About this book
The need for another study on the doctrine of analogy in the writings ofSt Thomas may not be obvious, since a complete bibliography in this area would doubtless assume depressing proportions. The present work is felt to be justified because it attempts a full-fledged alternative to the interpretation given in Cajetan's De nominum analogia, an interpretation which has provided the framework for subsequent discussions of the question. Recently, it is true, there has been growing dissatisfaction with Cajetan's approach; indeed there have been wholesale attacks on the great commentator who is alleged to have missed the clef de voute of the metaphysics of his master. Applied to our problem, this criticism leads to the view that Cajetan was not metaphysical enough, or that he was metaphysical in the wrong way, in his discussion of the analogy of names. As its title indicates, the present study is not in agreement with Cajetan's contention that the analogy of names is a metaphysical doctrine. It is precisely a logical doctrine in the sense that "logical" has for St Thomas. We have no desire to be associated with attacks on Cajetan, the meta physician, attacks we feel are quite wrongheaded. If Cajetan must be criticized for his interpretation of the analogy of names, it is imperative that he be criticized for the right reasons. Moreover, criticism ofCajetan in the present study is limited to his views on the analogy of names.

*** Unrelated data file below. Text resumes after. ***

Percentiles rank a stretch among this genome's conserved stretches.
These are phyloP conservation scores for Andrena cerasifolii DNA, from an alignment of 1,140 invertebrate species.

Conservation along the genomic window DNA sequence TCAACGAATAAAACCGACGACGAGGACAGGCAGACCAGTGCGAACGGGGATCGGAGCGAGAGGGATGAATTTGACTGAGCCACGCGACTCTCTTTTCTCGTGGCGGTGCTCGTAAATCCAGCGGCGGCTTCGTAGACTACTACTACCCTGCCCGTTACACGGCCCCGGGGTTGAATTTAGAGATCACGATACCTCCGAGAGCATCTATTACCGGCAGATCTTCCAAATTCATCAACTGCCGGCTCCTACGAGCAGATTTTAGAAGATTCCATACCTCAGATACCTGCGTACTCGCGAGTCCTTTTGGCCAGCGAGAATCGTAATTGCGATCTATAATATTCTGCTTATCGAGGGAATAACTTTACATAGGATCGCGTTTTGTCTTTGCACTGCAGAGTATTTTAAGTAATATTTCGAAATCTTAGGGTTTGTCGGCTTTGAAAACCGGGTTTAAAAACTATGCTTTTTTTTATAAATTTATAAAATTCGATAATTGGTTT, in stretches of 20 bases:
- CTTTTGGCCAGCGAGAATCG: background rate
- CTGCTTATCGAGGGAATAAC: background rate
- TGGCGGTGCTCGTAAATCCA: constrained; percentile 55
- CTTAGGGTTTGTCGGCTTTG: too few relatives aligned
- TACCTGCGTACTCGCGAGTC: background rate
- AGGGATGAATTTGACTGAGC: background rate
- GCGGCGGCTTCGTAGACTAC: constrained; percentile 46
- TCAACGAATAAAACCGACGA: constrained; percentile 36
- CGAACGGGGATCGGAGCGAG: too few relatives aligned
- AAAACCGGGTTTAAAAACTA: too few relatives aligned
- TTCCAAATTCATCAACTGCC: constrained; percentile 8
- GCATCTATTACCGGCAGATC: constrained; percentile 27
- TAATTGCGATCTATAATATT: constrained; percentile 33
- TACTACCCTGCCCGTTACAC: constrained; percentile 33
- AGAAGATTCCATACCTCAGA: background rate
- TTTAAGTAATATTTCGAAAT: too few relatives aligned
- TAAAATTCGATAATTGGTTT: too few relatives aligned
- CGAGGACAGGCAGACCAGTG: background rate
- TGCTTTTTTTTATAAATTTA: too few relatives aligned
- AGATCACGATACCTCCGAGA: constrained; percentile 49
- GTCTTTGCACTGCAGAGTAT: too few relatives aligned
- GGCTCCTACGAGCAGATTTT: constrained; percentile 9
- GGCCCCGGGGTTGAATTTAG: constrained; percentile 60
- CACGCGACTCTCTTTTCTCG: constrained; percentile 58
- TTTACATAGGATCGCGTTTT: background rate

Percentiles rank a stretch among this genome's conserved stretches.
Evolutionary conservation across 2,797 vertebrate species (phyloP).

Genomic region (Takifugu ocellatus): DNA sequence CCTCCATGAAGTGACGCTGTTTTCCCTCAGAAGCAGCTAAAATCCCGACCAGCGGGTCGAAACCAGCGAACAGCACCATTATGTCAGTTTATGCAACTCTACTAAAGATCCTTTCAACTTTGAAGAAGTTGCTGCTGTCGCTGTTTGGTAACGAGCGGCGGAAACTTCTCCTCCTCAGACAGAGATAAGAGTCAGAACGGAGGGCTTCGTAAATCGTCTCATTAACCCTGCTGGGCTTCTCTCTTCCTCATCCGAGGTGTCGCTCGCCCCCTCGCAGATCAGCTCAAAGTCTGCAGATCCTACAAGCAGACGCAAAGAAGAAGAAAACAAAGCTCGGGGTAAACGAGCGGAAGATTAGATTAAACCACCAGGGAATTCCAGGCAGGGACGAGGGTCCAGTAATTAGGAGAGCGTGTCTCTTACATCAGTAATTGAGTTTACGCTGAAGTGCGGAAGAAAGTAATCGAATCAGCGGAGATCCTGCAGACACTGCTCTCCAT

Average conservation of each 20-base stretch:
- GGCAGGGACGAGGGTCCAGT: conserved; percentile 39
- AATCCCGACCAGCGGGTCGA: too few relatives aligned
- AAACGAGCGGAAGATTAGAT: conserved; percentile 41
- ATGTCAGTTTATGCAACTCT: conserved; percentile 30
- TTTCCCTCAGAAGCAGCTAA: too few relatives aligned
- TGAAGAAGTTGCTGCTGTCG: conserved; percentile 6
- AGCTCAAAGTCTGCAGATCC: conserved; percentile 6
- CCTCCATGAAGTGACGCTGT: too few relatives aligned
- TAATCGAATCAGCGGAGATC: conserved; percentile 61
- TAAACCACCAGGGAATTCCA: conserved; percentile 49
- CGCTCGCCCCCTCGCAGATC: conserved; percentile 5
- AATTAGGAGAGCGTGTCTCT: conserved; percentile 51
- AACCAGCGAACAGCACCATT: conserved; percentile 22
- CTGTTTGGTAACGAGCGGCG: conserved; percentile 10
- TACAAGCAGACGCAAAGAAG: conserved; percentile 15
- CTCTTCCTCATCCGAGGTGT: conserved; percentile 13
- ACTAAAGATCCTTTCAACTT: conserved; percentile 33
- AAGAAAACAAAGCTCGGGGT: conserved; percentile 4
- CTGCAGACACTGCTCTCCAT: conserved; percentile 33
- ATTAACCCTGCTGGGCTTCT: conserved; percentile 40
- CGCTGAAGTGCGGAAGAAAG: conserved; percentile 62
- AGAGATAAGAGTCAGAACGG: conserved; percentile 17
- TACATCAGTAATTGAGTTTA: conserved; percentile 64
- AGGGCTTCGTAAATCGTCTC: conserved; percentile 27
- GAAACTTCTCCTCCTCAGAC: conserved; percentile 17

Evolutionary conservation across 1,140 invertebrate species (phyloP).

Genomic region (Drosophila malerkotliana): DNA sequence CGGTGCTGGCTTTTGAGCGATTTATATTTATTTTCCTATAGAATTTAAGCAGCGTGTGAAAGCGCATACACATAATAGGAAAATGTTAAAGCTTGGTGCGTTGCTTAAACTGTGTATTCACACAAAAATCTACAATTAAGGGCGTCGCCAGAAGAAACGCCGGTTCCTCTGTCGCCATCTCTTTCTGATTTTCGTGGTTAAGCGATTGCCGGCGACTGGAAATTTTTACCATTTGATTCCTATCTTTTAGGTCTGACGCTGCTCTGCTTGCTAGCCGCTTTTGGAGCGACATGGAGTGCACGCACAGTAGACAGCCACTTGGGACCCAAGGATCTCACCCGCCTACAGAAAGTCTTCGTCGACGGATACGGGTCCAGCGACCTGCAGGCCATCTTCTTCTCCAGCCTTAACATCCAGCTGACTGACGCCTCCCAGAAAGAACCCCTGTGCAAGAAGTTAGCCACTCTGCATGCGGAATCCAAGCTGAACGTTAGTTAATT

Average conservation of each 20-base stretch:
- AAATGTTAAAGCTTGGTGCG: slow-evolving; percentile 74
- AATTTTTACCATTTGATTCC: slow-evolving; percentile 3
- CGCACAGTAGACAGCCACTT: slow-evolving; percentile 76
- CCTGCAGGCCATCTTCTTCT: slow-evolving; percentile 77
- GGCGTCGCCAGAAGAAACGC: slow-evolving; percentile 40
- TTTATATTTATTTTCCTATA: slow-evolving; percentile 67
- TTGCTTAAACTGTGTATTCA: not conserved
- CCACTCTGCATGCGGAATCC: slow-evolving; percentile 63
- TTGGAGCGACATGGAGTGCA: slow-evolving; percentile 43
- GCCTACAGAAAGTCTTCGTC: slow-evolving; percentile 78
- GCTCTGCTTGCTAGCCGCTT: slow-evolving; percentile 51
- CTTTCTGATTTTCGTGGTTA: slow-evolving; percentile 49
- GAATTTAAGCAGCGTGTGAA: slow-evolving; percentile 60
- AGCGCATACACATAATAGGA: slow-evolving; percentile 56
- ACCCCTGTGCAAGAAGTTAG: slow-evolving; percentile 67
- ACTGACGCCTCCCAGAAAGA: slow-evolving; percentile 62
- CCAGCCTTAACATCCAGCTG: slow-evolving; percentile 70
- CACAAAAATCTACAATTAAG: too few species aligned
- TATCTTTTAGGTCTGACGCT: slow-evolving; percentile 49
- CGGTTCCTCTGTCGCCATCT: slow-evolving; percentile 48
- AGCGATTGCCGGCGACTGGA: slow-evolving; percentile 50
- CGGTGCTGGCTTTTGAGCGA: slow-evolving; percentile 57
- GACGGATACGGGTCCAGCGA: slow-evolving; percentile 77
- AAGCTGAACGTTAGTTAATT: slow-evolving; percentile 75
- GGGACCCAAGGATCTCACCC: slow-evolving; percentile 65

causality intention interpret knowledge logic nature reason subject